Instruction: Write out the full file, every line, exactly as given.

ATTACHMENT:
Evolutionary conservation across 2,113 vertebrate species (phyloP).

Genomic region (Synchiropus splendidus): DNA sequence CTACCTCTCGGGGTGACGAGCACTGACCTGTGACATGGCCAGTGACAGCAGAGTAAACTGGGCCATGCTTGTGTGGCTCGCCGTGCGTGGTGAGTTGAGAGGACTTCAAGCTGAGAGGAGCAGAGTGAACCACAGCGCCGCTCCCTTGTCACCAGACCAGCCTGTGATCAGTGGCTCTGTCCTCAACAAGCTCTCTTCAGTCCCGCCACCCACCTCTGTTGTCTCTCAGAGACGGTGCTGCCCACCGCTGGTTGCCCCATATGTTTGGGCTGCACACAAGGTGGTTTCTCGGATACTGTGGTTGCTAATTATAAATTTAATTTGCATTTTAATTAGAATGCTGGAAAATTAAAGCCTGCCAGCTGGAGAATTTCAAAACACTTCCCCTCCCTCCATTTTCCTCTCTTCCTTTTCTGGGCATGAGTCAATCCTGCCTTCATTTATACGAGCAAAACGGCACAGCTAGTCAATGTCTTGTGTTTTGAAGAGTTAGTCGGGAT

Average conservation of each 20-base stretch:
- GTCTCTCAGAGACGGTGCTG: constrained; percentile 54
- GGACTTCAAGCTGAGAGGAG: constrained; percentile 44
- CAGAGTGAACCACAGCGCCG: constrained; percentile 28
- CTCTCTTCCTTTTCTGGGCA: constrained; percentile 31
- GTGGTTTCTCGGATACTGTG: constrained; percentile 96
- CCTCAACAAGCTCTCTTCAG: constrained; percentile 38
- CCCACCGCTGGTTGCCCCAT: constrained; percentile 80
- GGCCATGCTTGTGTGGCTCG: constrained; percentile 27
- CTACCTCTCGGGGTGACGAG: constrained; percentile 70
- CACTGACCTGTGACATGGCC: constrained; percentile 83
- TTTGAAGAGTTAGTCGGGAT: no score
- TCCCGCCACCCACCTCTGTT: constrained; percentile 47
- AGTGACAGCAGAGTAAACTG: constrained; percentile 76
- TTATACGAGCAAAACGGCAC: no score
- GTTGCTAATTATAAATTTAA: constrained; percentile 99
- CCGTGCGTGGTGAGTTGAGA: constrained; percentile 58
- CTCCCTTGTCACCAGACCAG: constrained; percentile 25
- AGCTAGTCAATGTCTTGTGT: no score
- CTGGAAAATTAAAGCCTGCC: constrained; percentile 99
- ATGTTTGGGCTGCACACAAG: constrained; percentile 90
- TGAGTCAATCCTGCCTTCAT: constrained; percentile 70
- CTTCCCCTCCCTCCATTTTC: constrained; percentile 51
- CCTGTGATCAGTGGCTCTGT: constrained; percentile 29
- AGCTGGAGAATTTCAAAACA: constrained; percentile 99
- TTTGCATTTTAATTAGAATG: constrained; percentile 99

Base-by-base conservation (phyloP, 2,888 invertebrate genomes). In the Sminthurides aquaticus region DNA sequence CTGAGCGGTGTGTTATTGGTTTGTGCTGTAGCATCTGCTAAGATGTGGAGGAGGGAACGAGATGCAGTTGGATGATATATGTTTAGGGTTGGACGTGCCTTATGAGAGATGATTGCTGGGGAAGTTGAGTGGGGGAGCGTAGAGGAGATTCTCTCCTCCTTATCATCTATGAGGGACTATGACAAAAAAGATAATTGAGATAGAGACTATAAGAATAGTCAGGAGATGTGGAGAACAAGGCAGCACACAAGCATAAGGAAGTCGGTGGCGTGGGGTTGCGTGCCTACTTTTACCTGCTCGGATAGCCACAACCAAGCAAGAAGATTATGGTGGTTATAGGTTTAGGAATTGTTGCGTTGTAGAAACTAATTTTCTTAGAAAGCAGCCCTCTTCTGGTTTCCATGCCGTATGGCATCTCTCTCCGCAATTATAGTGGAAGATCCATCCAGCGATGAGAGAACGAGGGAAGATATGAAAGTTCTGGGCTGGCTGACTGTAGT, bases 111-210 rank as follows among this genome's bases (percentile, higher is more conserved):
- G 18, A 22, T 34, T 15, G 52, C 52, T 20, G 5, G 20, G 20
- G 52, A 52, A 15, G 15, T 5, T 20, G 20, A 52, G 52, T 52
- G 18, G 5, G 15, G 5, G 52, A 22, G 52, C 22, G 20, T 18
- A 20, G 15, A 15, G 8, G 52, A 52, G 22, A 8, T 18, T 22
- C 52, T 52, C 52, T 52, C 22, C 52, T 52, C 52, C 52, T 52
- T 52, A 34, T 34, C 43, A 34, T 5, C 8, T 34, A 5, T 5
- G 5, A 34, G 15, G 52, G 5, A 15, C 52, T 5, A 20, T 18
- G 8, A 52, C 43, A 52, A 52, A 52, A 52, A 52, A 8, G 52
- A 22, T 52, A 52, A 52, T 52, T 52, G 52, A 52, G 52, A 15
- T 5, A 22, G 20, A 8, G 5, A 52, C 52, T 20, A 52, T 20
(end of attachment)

Evolutionary conservation across 2,113 vertebrate species (phyloP).

Genomic region (Synchiropus splendidus): DNA sequence CTACCTCTCGGGGTGACGAGCACTGACCTGTGACATGGCCAGTGACAGCAGAGTAAACTGGGCCATGCTTGTGTGGCTCGCCGTGCGTGGTGAGTTGAGAGGACTTCAAGCTGAGAGGAGCAGAGTGAACCACAGCGCCGCTCCCTTGTCACCAGACCAGCCTGTGATCAGTGGCTCTGTCCTCAACAAGCTCTCTTCAGTCCCGCCACCCACCTCTGTTGTCTCTCAGAGACGGTGCTGCCCACCGCTGGTTGCCCCATATGTTTGGGCTGCACACAAGGTGGTTTCTCGGATACTGTGGTTGCTAATTATAAATTTAATTTGCATTTTAATTAGAATGCTGGAAAATTAAAGCCTGCCAGCTGGAGAATTTCAAAACACTTCCCCTCCCTCCATTTTCCTCTCTTCCTTTTCTGGGCATGAGTCAATCCTGCCTTCATTTATACGAGCAAAACGGCACAGCTAGTCAATGTCTTGTGTTTTGAAGAGTTAGTCGGGAT

Average conservation of each 20-base stretch:
- GTCTCTCAGAGACGGTGCTG: constrained; percentile 54
- GGACTTCAAGCTGAGAGGAG: constrained; percentile 44
- CAGAGTGAACCACAGCGCCG: constrained; percentile 28
- CTCTCTTCCTTTTCTGGGCA: constrained; percentile 31
- GTGGTTTCTCGGATACTGTG: constrained; percentile 96
- CCTCAACAAGCTCTCTTCAG: constrained; percentile 38
- CCCACCGCTGGTTGCCCCAT: constrained; percentile 80
- GGCCATGCTTGTGTGGCTCG: constrained; percentile 27
- CTACCTCTCGGGGTGACGAG: constrained; percentile 70
- CACTGACCTGTGACATGGCC: constrained; percentile 83
- TTTGAAGAGTTAGTCGGGAT: no score
- TCCCGCCACCCACCTCTGTT: constrained; percentile 47
- AGTGACAGCAGAGTAAACTG: constrained; percentile 76
- TTATACGAGCAAAACGGCAC: no score
- GTTGCTAATTATAAATTTAA: constrained; percentile 99
- CCGTGCGTGGTGAGTTGAGA: constrained; percentile 58
- CTCCCTTGTCACCAGACCAG: constrained; percentile 25
- AGCTAGTCAATGTCTTGTGT: no score
- CTGGAAAATTAAAGCCTGCC: constrained; percentile 99
- ATGTTTGGGCTGCACACAAG: constrained; percentile 90
- TGAGTCAATCCTGCCTTCAT: constrained; percentile 70
- CTTCCCCTCCCTCCATTTTC: constrained; percentile 51
- CCTGTGATCAGTGGCTCTGT: constrained; percentile 29
- AGCTGGAGAATTTCAAAACA: constrained; percentile 99
- TTTGCATTTTAATTAGAATG: constrained; percentile 99

Base-by-base conservation (phyloP, 2,888 invertebrate genomes). In the Sminthurides aquaticus region DNA sequence CTGAGCGGTGTGTTATTGGTTTGTGCTGTAGCATCTGCTAAGATGTGGAGGAGGGAACGAGATGCAGTTGGATGATATATGTTTAGGGTTGGACGTGCCTTATGAGAGATGATTGCTGGGGAAGTTGAGTGGGGGAGCGTAGAGGAGATTCTCTCCTCCTTATCATCTATGAGGGACTATGACAAAAAAGATAATTGAGATAGAGACTATAAGAATAGTCAGGAGATGTGGAGAACAAGGCAGCACACAAGCATAAGGAAGTCGGTGGCGTGGGGTTGCGTGCCTACTTTTACCTGCTCGGATAGCCACAACCAAGCAAGAAGATTATGGTGGTTATAGGTTTAGGAATTGTTGCGTTGTAGAAACTAATTTTCTTAGAAAGCAGCCCTCTTCTGGTTTCCATGCCGTATGGCATCTCTCTCCGCAATTATAGTGGAAGATCCATCCAGCGATGAGAGAACGAGGGAAGATATGAAAGTTCTGGGCTGGCTGACTGTAGT, bases 111-210 rank as follows among this genome's bases (percentile, higher is more conserved):
- G 18, A 22, T 34, T 15, G 52, C 52, T 20, G 5, G 20, G 20
- G 52, A 52, A 15, G 15, T 5, T 20, G 20, A 52, G 52, T 52
- G 18, G 5, G 15, G 5, G 52, A 22, G 52, C 22, G 20, T 18
- A 20, G 15, A 15, G 8, G 52, A 52, G 22, A 8, T 18, T 22
- C 52, T 52, C 52, T 52, C 22, C 52, T 52, C 52, C 52, T 52
- T 52, A 34, T 34, C 43, A 34, T 5, C 8, T 34, A 5, T 5
- G 5, A 34, G 15, G 52, G 5, A 15, C 52, T 5, A 20, T 18
- G 8, A 52, C 43, A 52, A 52, A 52, A 52, A 52, A 8, G 52
- A 22, T 52, A 52, A 52, T 52, T 52, G 52, A 52, G 52, A 15
- T 5, A 22, G 20, A 8, G 5, A 52, C 52, T 20, A 52, T 20